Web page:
Benue prof: Anarchy will ensue if Nigerians engage in self-defence


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A Professor of History at the Benue State University (BSU), Prof. Armstrong Adejo, says the call to arms for the purpose of self-defence is a “potent force for a greater level of destabilisation and violence” in the country.

He stated this a few weeks after Benue State Governor, Samuel Ortom encouraged the people of the state to obtain dane gun licences from local government areas for self-defence.

Speaking at a church service in the Government House, Makurdi in May, Ortom said, “I’ll no longer announce the deaths of those killed by Fulani herdsmen, rise up and defend yourselves with weapons not prohibited by law, bows and arrows, spears and knives. Get licence for dane guns from local government Chairmen and use them to defend yourselves.”

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Reacting, Adejo blamed President Muhammadu Buhari for allegedly allowing insecurity in the country to escalate due to his inaction.

He said that while the president had what it took to confront insecurity in the country, he was too slow to take action.

The university don said it was this slowness to action that fuelled calls for self-defence.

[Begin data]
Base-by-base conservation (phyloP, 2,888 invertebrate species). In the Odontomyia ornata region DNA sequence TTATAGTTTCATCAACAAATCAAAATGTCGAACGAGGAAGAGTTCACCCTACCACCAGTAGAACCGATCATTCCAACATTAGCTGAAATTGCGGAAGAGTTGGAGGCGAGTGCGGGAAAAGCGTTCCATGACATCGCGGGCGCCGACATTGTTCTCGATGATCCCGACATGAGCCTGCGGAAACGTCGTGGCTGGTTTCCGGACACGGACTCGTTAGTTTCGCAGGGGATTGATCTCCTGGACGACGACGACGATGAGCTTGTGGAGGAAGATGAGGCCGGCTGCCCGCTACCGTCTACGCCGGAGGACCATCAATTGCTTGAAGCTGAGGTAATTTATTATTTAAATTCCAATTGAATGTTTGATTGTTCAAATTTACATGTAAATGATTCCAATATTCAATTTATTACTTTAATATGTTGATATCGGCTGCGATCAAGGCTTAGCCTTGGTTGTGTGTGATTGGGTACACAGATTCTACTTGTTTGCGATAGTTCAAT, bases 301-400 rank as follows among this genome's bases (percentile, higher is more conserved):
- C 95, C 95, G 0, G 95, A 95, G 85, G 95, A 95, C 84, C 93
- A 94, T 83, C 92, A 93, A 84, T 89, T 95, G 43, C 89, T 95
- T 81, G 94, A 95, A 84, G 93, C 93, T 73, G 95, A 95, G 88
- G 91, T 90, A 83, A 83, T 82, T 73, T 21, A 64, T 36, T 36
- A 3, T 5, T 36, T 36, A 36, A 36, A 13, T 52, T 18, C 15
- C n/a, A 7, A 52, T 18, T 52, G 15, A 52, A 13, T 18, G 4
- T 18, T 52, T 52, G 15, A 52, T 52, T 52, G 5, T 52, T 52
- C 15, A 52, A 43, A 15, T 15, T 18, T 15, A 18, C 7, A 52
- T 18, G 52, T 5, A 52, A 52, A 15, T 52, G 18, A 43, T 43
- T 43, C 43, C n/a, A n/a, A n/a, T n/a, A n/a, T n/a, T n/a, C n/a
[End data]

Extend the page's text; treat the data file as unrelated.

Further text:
“When the issue of this criminality began, when the issue of herdsmen began, everybody expected that he would have confronted that directly and immediately even if it’s by words of action.

“But he was so silent over it and allowing the instruments of the organized security to tackle this. And the state security itself, because he is the Commander in Chief of the Armed Forces, needed a proper direction. He didn’t provide that. There is no doubt about it. It is only now that he is coming out to say something more clearly and it is almost too late,” Adejo told Daily Sun.

However, he said a call to arms for self-defence was counter-productive.

“The call to arms is a potent force for a greater level of destabilisation and violence. If each of us starts arming himself, we will even become a potent problem for the next neighbour, not even to talk about national issues.

“People raise certain solutions under emotion and under very difficult situations that seem to becloud what will happen tomorrow.

“We are in a tense situation and everybody is saying defend yourself; I think that is not a potent way to go. We must focus on the apparatus of the state. The government and its tentacles, whether at the sub-national level, or central level, this task is for them.

“The constitutional role of government is to protect its people. Transferring that responsibility to the individual is an abdication of their responsibility. And it is a call to anarchy and I think nobody should support that,” Adejo said.

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